On the sidewalk that passed in front of our hotel and eventually intersected with the road that runs parallel to the Mekong River, there was a series of long sahts, woven reed mats neatly placed.  Each saht had several woven bamboo covered small containers, gon kao, that store cooked sticky rice.  This arrangement had been set up for the tourists who would arrive shortly by a wide variety of transportation.  Tourists arrived by three wheeled motorcycles called "somlaws".  Some tourists arrived by small trucks called "Tuk-Tuks".  Many of the tourists arrived in specialized Toyota passenger vans.  Some of the wealthier tourists arrived from their resort accommodations in long electric golf cart type vehicles.  It was quite a sight and also a little noisy.  The people were excited about the upcoming ritual and busy posing their family as well as friends for photographs.

Tourists Come in All Sorts of Shapes, Sizes, Nationalities, as Well As Vocations
There was on group that I was fascinated by.  I had not seen a group of Monks before making offerings to other Monks.  Several Monks had arrived and set themselves along with their plastic bags of offerings and gon kao of rice on sahts placed on the sidewalk just like the other tourists.  One of the younger Monks took great delight and interest in filming his companions.  Next to me there was a Lao tourist guide, I found out from him that the Monks that were preparing to make offerings were visitors from Thailand.  I had never seen Monks making offerings to Monks before so this opportunity in itself was worth the early morning wake up.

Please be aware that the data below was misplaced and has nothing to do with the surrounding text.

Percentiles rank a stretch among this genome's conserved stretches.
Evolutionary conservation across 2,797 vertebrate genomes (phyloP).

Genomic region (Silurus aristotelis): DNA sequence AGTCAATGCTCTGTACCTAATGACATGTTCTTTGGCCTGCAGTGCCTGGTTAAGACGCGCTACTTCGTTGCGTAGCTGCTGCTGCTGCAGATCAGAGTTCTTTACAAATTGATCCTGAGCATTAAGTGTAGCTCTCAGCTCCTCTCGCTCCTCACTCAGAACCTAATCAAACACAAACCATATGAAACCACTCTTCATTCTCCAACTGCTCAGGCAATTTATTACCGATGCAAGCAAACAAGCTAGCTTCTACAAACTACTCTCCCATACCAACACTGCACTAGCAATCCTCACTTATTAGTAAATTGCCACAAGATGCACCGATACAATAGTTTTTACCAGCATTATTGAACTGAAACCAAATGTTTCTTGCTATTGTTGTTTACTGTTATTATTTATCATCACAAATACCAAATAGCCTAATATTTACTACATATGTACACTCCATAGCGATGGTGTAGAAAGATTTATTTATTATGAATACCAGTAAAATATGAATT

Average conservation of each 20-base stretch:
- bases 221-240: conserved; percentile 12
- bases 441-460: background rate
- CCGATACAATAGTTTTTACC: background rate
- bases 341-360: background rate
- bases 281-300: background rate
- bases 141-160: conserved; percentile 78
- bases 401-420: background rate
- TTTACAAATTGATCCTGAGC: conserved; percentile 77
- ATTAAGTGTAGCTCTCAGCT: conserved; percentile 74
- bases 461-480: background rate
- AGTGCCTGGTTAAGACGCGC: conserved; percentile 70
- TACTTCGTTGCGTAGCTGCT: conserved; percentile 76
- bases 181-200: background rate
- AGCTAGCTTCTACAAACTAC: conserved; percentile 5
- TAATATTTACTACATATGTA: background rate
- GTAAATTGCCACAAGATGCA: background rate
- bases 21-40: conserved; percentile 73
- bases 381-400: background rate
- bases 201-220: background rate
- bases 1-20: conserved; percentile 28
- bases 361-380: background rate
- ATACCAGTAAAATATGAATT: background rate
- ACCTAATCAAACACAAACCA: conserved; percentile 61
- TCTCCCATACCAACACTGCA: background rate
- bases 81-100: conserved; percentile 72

After a short while the local Monks appeared silently and purposefully walking along the long sidewalk of Th Sikkarin. 

Thai Monks Making Offerings to Lao Monks
I have walked with the Monks in Luang Prabang as well as in Luang Namtha on previous trips, but this morning's Tak Bat was unique.  First of all the Monks did not chant after receiving offerings from the people.  In Thailand I have witnessed and participated several times in the ritual where Monks appear to give a personal blessing to the individuals who had made offerings of food.  In Luang Namtha, the Monks did not appear to give personal blessings to the donors but instead walked a very short ways from the donors and instead appeared to give a blessing to the donor's property. Since most of the land behind the donors was actually Vat property, that might explain the absence of "blessings".

Tourists Make Offerings to the Monks

Young Boys Follow Monks In Expectation of Food Offerings From the Monks